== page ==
This year, Canadians all around the country celebrated our nation’s 151st birthday. Fireworks and loud music blaring through speakers at city squares around Canada punctuated the night’s end. Though the nation’s history has been spotted with issues, we have evolved into a country that embraces diversity and welcomes people of all ethnic and racial types into the cultural mosaic that is Canada.
Nowhere is this better seen than Mississauga. We have Hindu temples across the street from Coptic churches, Vietnamese restaurants bordering Jamaican diners, and an overall population that can be seen as a microcosm of the world’s ethnicities. We’ve also been quite welcoming of those in plight in their native lands.
Abdulla Saad, a Syrian refugee and friend of mine, was accepted into Canada two years ago along with his family. In my years since I’d met him, I went on trips to Tobermory with him and his newfound friends, helped him serve the marginalized at a soup kitchen downtown, and even met a few stars from a distance at TIFF (he and his brother Kamal were very excited to see Jennifer Garner). But aside from knowing he was a refugee working as an Uber driver, I knew nothing about him. I sat down with him and his brother Kamal recently to learn about their backstory and their home country.
Back home, Abdulla was a university student studying math in a relatively peaceful Syria before the war broke out in his country. The warnings of war whispered through Syria as other parts of the Middle East rose against their leaders. Within two years, the whispers turned to protests and Syria had fallen into civil war. The sound of gunfire grew normal as gunshots became car bombs and buildings fell to rubble with shattered steel frameworks standing in their place.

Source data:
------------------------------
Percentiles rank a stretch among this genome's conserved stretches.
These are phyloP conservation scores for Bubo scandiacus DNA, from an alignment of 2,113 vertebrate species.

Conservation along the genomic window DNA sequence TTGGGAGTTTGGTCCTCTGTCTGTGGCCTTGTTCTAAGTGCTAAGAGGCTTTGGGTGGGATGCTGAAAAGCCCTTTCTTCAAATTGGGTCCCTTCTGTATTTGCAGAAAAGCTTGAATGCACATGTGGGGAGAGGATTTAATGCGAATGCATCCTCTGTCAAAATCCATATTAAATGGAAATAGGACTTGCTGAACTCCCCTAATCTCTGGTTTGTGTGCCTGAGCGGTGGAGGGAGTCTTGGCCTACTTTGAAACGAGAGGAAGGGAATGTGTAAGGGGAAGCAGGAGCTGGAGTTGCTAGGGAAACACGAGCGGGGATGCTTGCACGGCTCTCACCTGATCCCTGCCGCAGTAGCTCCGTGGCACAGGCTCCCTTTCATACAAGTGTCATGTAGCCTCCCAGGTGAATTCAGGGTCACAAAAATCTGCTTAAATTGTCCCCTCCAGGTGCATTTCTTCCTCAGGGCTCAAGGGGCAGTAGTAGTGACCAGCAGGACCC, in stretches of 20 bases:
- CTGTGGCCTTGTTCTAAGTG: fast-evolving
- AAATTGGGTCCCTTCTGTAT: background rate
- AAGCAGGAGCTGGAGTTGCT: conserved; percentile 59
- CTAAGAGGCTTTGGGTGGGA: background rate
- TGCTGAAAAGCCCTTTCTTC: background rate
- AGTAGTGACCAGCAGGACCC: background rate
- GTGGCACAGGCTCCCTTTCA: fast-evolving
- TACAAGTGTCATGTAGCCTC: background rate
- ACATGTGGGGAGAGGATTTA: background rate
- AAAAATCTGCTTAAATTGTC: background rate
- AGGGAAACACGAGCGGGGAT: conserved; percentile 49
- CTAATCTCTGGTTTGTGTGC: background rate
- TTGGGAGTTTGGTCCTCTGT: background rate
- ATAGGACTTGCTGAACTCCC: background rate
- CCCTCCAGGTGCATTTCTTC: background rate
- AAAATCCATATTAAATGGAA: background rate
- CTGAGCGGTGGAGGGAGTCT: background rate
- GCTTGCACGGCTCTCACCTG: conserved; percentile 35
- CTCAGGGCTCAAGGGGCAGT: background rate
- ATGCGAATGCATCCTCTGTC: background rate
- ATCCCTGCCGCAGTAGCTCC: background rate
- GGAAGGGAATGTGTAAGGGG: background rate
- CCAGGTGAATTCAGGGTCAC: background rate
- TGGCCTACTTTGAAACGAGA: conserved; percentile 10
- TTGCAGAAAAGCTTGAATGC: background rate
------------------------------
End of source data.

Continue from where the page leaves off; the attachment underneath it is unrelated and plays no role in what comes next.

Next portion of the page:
“Children, instead of playing, their game was who gathers more bullets,” Kamal told me. He went on to recall a story of a time he had to go to a private English class on another side of a busy street guarded by a sniper. He waited until the bullets subsided for a few minutes and ran across as quick as he could. He heard the quick wisp of passing bullets aimed at him as he crossed.
As for Abdulla, he spent his days volunteering for the Red Cross and his church, helping to situate refugees who arrived to his area, gathering basic living supplies for them and cleaning up the debris and broken pieces that became Syria during the civil war.
Abdulla, Kamal and their family knew it was time to leave when ISIS had taken over Palmyra, the ancient city just a few hours away from their home. They applied for refugee status in Canada and obtained clearance eight months later.
As I sat across from the two brothers listening to them recount their stories, I couldn’t help but appreciate my adopted country. I’ve lived in comfort so long that I’ve never stopped to dissect the idea that the people I see in two dimensions on my newsfeed, the pointed guns and tanks and broken streets and shrapnel and homes devastated by falling steel that shattered lives, they exist. Canada is full of these people, many of them once doctors, engineers and math majors, many of them now not in the field of work they were trained in.
Coming from an immigrant family myself, I’d gained a deeper appreciation for newcomers to this country.
Mina Athanassious is an Egyptian Canadian writer hailing from Mississauga, Ontario.
He received his MFA in Creative Writing from Lesley University in Cambridge, Massachusetts and has a book of short stories, entitled A Face Like the Moon, coming in September 2018.
He works as an Intervention Support Worker, assisting persons with mental and physical handicaps with their academic endeavors and in his spare time, Mina writes and hangs out with street folk.